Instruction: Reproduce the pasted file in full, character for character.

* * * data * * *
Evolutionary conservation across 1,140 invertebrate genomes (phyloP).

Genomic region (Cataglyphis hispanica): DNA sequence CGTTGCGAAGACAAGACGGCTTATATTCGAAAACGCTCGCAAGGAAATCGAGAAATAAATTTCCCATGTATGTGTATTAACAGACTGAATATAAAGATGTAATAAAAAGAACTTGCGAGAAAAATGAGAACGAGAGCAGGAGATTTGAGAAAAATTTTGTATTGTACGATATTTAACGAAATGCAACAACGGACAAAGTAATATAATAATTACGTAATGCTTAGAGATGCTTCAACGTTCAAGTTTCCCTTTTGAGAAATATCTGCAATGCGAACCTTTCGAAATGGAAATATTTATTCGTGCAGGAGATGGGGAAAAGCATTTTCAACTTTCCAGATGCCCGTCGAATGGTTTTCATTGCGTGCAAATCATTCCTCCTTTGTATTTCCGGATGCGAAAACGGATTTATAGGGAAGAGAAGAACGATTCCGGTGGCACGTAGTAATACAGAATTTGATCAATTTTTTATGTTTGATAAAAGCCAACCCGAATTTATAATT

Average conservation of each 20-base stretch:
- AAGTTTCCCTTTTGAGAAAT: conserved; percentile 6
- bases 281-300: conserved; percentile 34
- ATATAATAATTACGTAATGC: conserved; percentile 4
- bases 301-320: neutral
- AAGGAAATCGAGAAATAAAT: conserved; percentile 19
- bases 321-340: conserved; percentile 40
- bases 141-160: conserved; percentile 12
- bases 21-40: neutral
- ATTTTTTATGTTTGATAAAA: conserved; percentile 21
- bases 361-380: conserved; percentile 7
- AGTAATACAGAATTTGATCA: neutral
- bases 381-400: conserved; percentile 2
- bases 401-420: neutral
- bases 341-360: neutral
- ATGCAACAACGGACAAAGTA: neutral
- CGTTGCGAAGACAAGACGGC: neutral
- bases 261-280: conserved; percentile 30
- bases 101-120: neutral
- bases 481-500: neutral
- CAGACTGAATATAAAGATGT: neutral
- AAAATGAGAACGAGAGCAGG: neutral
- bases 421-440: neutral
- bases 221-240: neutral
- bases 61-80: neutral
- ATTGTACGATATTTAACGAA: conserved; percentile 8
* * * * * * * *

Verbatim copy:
Evolutionary conservation across 1,140 invertebrate genomes (phyloP).

Genomic region (Cataglyphis hispanica): DNA sequence CGTTGCGAAGACAAGACGGCTTATATTCGAAAACGCTCGCAAGGAAATCGAGAAATAAATTTCCCATGTATGTGTATTAACAGACTGAATATAAAGATGTAATAAAAAGAACTTGCGAGAAAAATGAGAACGAGAGCAGGAGATTTGAGAAAAATTTTGTATTGTACGATATTTAACGAAATGCAACAACGGACAAAGTAATATAATAATTACGTAATGCTTAGAGATGCTTCAACGTTCAAGTTTCCCTTTTGAGAAATATCTGCAATGCGAACCTTTCGAAATGGAAATATTTATTCGTGCAGGAGATGGGGAAAAGCATTTTCAACTTTCCAGATGCCCGTCGAATGGTTTTCATTGCGTGCAAATCATTCCTCCTTTGTATTTCCGGATGCGAAAACGGATTTATAGGGAAGAGAAGAACGATTCCGGTGGCACGTAGTAATACAGAATTTGATCAATTTTTTATGTTTGATAAAAGCCAACCCGAATTTATAATT

Average conservation of each 20-base stretch:
- AAGTTTCCCTTTTGAGAAAT: conserved; percentile 6
- bases 281-300: conserved; percentile 34
- ATATAATAATTACGTAATGC: conserved; percentile 4
- bases 301-320: neutral
- AAGGAAATCGAGAAATAAAT: conserved; percentile 19
- bases 321-340: conserved; percentile 40
- bases 141-160: conserved; percentile 12
- bases 21-40: neutral
- ATTTTTTATGTTTGATAAAA: conserved; percentile 21
- bases 361-380: conserved; percentile 7
- AGTAATACAGAATTTGATCA: neutral
- bases 381-400: conserved; percentile 2
- bases 401-420: neutral
- bases 341-360: neutral
- ATGCAACAACGGACAAAGTA: neutral
- CGTTGCGAAGACAAGACGGC: neutral
- bases 261-280: conserved; percentile 30
- bases 101-120: neutral
- bases 481-500: neutral
- CAGACTGAATATAAAGATGT: neutral
- AAAATGAGAACGAGAGCAGG: neutral
- bases 421-440: neutral
- bases 221-240: neutral
- bases 61-80: neutral
- ATTGTACGATATTTAACGAA: conserved; percentile 8